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Grip on Yemen town tightened

Associated Press / May 30, 2011

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Hundreds of Islamic militants cemented control over a town in southern Yemen yesterday, military officials said, while breakaway army units encouraged other military forces to switch their loyalties and join the uprising.

The militants stormed Zinjibar, a town of about 20,000 people near the Gulf of Aden, on Friday, occupying banks and government offices. Military officials said the militants extended their control late Saturday night, capturing six army tanks and several armored cars after the governor, the security chief, and the commander of a local army brigade withdrew. Medical and military officials said eight civilians and 18 soldiers have been killed since Saturday.

The growing number of defections in the military posed the most serious threat yet to President Ali Abdullah Saleh’s three-decade grip on his country.

A leader of the breakaway forces, Major General Abdullah Ali Elewa, appealed to other units to join. “Stand side by side with the courageous armed forces, Republican Guards, and security officers who endorsed the peaceful popular youthful revolution,’’ he said. Elewa was one of nine military officers who signed the statement.

Late yesterday, several explosions were heard in the capital Sana. Their origin was not known. Also, witnesses in the southern city of Taiz said security forces attacked protesters camped out in the central square with rifles and water cannon in an attempt to clear the area. Doctors said 150 people were taken to hospitals with injuries. In an earlier clash in Taiz, six protesters were killed.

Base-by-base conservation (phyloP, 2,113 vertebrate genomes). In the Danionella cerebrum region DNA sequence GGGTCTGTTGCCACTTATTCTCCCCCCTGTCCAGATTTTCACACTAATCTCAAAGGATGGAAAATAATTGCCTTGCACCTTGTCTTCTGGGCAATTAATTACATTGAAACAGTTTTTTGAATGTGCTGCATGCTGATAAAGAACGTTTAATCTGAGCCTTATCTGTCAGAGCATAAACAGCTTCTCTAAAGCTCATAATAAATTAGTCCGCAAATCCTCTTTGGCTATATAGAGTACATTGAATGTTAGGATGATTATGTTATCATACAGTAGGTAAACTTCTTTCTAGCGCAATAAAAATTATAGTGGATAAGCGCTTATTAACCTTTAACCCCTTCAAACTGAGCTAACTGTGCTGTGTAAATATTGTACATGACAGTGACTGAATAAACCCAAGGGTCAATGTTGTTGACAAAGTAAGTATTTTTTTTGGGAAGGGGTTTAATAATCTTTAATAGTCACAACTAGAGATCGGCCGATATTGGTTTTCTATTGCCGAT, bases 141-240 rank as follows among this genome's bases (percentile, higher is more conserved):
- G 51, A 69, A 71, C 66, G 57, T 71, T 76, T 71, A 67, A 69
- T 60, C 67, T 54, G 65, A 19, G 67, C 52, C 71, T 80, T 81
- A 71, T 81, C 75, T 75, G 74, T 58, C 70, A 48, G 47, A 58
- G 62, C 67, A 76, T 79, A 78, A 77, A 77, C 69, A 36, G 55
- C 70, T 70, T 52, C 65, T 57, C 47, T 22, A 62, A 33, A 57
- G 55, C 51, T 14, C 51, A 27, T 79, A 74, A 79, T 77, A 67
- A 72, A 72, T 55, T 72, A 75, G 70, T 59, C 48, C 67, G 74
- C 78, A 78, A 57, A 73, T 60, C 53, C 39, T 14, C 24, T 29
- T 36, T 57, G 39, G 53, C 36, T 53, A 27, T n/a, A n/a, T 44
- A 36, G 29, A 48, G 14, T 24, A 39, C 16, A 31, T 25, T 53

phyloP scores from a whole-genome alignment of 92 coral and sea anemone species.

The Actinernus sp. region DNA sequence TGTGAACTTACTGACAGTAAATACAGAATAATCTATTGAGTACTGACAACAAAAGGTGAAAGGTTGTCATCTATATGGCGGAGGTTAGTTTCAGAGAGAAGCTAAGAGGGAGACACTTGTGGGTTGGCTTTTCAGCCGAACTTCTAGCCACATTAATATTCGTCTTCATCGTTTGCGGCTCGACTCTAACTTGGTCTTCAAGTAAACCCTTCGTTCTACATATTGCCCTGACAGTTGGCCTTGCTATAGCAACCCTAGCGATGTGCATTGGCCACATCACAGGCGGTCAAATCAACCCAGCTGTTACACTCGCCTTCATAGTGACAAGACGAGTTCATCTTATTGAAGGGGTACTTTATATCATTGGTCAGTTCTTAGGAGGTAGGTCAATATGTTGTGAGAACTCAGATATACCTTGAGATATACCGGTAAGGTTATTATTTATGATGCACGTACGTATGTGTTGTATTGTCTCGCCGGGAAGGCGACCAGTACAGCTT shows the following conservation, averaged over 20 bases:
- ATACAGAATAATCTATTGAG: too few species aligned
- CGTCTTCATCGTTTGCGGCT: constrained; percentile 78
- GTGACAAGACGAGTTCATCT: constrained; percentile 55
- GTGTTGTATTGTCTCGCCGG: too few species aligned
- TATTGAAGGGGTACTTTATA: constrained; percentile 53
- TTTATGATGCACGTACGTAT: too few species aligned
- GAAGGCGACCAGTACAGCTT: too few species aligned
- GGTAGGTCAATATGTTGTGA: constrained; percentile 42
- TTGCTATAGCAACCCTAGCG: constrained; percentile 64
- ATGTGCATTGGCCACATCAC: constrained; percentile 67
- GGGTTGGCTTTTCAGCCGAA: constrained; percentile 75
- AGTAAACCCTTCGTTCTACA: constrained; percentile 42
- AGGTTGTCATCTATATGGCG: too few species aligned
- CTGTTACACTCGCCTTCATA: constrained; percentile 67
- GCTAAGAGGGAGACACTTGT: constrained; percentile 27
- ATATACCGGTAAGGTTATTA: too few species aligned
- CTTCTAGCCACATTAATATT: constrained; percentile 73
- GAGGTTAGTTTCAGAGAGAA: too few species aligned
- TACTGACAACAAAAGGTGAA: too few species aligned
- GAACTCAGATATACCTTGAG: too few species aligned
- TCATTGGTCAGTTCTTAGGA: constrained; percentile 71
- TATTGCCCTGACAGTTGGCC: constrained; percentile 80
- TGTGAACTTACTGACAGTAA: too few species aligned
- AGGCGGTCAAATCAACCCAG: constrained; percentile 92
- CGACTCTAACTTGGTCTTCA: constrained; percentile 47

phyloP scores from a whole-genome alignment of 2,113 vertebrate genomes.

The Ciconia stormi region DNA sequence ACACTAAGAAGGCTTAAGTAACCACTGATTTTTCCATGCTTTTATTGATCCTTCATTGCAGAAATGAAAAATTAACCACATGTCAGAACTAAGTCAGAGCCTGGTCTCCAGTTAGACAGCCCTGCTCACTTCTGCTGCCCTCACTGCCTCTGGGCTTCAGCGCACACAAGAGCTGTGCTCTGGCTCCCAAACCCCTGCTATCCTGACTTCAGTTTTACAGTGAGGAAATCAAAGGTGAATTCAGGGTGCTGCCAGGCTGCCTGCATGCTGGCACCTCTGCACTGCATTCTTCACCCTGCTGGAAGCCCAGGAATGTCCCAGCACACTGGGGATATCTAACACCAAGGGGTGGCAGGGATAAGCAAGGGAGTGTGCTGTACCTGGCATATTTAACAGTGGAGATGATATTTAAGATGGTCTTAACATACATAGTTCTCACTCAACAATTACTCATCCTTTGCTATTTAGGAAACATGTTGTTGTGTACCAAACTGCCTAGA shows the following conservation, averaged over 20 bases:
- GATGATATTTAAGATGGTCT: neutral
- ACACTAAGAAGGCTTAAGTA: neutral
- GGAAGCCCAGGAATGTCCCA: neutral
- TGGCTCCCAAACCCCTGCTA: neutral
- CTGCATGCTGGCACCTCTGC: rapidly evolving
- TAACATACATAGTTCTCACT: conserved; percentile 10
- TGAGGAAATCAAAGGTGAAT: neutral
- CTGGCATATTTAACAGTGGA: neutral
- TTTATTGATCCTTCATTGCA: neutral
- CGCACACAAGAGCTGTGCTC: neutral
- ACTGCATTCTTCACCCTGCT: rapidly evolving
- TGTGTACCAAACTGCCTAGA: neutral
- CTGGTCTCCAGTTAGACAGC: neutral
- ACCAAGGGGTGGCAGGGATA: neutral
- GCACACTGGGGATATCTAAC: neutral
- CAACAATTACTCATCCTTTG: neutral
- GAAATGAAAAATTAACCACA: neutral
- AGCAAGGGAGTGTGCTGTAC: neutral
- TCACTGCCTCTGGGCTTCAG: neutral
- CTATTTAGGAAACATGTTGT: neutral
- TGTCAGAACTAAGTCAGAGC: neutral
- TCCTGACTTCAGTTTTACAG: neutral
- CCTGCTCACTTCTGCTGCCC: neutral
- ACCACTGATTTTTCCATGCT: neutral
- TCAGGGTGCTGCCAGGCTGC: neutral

Throughout the three months of protests against his rule, Saleh has argued that militants would overrun the country if he falls. Critics say he is bluffing.

Libya

Rebels in Misurata overcame heavier firepower in punishing street battles that expelled Moammar Khadafy’s forces from the western Libyan city. The rebels now face what could prove a far tougher task: defeating a better-armed military in open terrain.

Opposition forces have expanded the territory under their control, pushing the front lines 15 miles in an arc around the port city and putting Misurata out of range of Khadafy’s heavy weapons. But they have challenges as they shift from street battles to fighting in the olive groves, wheat fields, and desert that surround the city. “Now it’s more difficult,’’ said Salaheldin Badi, a senior rebel commander. “It demands more equipment. Supplies, logistics, and communications are an issue.’’

Morocco

Club-wielding Moroccan police riding motorcycles drove into crowds of thousands of demonstrators in Casablanca to disperse a protest by prodemocracy activists yesterday. A similar protest in Sale also was violently disrupted. With a hand-picked commission set to recommend amendments to the constitution as part of King Mohammed VI’s reform process, authorities are showing no tolerance for demonstrations.

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